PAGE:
Finally, the particular technique used by Pedro de Campaña has made conservation of this work more difficult. The thick layer of preparation - binding agent (glue) and filler (gesso) was never perfectly mixed, resulting in the fact that it became less adherent over time with consequent areas that had lifted off or lost pigment. The artist’s pictorial technique, based on the application of very fine layers of paint and glazes that left the under-drawing visible, made the restoration and cleaning of this panel an extremely delicate process.
The restoration of The Purification of the Virgin, painted by Pedro de Campaña in 1556, is possibly one of the most complex projects of its kind to have been undertaken by the Museo del Prado’s restorers.
The exceptionally large size of the painting (330cm high x 240cm wide and 4cm thick) as well as its weight (almost 300 kilos), combined with the way that the panels of this vertical painting are arranged horizontally, has made it exceptionally fragile and very difficult and hazardous to move.
The cradling system was removed in order to be able to close up almost 45 metres of cracks using a system of “V”-shaped elements that have allowed for the creation of small, wedge-shaped openings following the lines of the cracks into which small pieces of wood of a corresponding shape have been fitted. These pieces of wood are of the same type and cut and are around 200 years old. In order to make this process more exact these pieces are extremely small (5 or 6 cm), thus reducing the amount of adhesive required.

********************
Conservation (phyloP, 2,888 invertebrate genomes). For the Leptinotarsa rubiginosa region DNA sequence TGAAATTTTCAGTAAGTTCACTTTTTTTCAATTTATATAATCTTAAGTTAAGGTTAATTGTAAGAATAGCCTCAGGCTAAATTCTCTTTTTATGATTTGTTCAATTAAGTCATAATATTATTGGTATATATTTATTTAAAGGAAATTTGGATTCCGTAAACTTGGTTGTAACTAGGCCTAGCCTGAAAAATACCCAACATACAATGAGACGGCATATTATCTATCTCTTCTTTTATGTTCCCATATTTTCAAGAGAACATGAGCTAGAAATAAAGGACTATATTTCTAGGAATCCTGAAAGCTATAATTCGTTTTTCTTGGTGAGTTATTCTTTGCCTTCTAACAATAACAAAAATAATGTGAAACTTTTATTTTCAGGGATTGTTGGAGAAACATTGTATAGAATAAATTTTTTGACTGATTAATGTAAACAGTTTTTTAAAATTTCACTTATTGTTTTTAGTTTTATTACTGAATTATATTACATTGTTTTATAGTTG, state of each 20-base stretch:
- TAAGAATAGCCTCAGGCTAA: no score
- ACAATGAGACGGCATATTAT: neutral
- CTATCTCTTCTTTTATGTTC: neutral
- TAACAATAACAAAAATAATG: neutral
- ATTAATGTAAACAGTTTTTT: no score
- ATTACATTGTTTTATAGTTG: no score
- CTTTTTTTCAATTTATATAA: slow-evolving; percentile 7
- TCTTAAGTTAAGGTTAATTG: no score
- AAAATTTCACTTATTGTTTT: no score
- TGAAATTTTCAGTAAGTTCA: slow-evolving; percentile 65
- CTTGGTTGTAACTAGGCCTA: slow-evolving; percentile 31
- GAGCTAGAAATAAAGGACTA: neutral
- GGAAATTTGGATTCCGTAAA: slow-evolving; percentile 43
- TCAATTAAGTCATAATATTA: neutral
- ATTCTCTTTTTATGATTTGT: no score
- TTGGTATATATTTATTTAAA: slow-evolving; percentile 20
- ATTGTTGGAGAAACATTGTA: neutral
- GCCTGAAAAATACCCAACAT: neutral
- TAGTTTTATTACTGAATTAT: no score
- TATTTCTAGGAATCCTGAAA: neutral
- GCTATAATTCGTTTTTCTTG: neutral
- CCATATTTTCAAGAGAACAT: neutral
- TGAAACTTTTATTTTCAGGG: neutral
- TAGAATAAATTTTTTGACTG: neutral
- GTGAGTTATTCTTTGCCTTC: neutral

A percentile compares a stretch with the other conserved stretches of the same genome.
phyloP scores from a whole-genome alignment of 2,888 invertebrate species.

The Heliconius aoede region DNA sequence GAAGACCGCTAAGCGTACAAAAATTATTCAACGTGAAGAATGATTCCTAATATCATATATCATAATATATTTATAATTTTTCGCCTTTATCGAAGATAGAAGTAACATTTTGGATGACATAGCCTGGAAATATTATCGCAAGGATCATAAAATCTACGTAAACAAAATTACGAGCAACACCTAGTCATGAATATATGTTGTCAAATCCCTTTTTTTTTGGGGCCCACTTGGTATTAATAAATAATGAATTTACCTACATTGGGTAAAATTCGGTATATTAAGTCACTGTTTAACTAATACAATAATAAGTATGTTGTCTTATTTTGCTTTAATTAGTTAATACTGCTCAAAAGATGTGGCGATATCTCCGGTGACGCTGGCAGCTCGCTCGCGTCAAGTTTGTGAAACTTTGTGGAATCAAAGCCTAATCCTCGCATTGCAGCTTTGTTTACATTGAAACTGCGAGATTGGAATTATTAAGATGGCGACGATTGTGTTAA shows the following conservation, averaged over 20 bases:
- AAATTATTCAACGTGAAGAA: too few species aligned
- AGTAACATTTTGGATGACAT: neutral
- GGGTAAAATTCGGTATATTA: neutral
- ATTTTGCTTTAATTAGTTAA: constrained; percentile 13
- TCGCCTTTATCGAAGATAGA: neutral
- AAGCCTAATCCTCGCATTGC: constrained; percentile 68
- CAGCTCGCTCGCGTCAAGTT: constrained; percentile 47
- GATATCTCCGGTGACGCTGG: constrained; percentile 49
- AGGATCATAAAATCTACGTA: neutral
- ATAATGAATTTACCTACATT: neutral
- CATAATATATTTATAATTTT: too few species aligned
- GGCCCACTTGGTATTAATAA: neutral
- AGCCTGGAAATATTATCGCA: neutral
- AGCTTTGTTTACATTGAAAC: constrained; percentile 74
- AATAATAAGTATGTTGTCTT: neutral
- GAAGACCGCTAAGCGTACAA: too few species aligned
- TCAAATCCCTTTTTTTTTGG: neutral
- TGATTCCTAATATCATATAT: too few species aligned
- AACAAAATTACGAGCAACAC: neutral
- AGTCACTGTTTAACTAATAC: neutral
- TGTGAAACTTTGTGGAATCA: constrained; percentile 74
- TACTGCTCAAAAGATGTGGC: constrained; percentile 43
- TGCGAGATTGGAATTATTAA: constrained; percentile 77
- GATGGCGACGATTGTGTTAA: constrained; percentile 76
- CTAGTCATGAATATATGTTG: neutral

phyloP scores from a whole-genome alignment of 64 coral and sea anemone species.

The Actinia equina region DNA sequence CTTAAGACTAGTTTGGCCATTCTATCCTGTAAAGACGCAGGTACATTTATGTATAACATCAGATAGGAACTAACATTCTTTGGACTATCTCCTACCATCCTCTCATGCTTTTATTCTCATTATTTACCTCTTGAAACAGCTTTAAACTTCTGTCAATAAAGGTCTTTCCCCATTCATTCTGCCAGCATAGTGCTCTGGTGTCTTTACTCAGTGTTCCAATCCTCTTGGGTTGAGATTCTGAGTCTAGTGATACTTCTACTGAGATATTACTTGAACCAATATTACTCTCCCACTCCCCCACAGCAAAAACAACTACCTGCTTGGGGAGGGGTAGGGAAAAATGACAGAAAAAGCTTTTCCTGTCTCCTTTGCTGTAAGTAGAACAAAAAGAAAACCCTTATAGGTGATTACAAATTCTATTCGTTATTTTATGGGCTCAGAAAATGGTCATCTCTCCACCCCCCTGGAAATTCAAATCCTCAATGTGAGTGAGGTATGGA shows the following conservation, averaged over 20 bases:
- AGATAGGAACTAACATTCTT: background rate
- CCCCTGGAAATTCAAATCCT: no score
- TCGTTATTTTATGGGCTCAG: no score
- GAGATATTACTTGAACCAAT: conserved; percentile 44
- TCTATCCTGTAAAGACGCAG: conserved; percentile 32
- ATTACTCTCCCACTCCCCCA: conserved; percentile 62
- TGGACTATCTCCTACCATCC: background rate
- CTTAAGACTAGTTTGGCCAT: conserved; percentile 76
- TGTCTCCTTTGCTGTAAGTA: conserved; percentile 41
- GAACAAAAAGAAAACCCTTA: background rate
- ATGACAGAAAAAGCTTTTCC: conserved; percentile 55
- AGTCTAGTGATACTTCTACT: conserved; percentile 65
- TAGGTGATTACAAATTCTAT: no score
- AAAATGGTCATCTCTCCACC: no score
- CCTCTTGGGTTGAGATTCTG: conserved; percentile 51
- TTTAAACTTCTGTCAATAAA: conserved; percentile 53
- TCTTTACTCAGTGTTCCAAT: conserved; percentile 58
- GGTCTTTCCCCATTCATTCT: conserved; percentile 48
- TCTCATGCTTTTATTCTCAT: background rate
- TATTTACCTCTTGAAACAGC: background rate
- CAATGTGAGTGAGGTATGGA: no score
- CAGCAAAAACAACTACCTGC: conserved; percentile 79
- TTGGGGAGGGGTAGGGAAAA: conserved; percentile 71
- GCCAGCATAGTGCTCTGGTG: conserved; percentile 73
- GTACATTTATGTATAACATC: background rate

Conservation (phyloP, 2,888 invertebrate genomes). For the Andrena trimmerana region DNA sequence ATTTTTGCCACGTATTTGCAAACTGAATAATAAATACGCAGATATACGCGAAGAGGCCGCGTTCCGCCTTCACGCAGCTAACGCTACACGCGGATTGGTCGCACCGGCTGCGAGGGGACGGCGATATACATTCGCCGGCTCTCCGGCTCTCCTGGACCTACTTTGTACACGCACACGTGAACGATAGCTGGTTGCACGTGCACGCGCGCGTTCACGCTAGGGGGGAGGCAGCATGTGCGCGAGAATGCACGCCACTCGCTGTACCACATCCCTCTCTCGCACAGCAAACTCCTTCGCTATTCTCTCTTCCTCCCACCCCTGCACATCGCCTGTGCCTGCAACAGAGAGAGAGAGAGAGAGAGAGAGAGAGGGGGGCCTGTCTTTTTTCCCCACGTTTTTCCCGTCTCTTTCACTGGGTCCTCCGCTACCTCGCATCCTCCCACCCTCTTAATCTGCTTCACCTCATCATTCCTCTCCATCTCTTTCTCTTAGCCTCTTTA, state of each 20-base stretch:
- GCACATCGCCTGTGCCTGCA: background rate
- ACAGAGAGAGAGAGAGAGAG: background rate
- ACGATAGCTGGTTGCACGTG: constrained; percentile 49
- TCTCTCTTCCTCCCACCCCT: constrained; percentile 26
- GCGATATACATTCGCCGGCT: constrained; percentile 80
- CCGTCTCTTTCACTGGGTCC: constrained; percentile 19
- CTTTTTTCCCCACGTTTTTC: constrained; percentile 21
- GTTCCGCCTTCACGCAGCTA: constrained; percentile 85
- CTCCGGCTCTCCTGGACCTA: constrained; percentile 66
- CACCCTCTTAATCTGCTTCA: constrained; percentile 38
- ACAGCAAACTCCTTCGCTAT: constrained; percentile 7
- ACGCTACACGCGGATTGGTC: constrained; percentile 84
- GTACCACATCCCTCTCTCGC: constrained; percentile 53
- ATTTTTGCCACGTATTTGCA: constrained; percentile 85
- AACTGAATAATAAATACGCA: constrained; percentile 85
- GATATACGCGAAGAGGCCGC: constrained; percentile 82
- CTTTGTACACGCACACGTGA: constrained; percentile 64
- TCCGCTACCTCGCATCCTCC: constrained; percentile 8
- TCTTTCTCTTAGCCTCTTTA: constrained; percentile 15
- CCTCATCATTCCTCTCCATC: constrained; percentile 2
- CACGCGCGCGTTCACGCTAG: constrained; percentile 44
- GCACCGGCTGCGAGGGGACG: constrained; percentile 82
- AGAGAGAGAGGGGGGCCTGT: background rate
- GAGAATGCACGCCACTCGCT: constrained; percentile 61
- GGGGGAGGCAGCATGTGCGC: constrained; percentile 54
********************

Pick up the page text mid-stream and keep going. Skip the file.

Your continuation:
A new type of supporting structure has been designed, consisting of four, mobile cross-bars. The bars have a complex system of grooves and springs inside them that have made the panel much stronger while also allowing the wood of the planks to move in all directions in response to changes in relative humidity.
In order to preserve the overall state of Campaña’s painting when it was taken out of the altarpiece in the cathedral prior to being brought to Madrid, an initial intervention was carried out by the Museum’s restorers inside the cathedral. Having reached the Museum, the panel was the first element to be restored, after which the restorers moved on to stabilising the paint layer in a gradual manner, first correcting irregularities in the gesso, then consolidating and flattening the craquelure and any colour particles that were at risk of coming loose.
The elimination of varnish and re-painting was one of the most complex aspects of the restoration process. The paint surface was covered with various superimposed layers of oxidised varnish that were in some cases coloured with pigments, combined with dirt from the atmosphere that made it difficult to distinguish the original subtle and delicate glazes. In addition, the areas of re-painting in some cases were larger than the areas of paint loss underneath them, resulting in a delicate and laborious process to eliminate them while not removing original paint.
The process of re-integrating the colours has paid particular attention to the “tone” of the originals, with the aim of avoiding harsh contrasts resulting from earlier alterations, settling each space and volume in its place with the aim of recuperating the composition original perspective and spatial depth through the light and colour.
The principal aim of the procedure used for this restoration project was that of compensating irreversible damage and recuperating what lay beneath the various earlier restorations, while also dealing with problems resulting from the passing of time. As a result, and for the first time in more than 400 years, the Museo del Prado has the honour and satisfaction of presenting Campaña’s great work in its rooms in optimum environmental conditions and with the painting now as close as possible to its original appearance as created by the artist.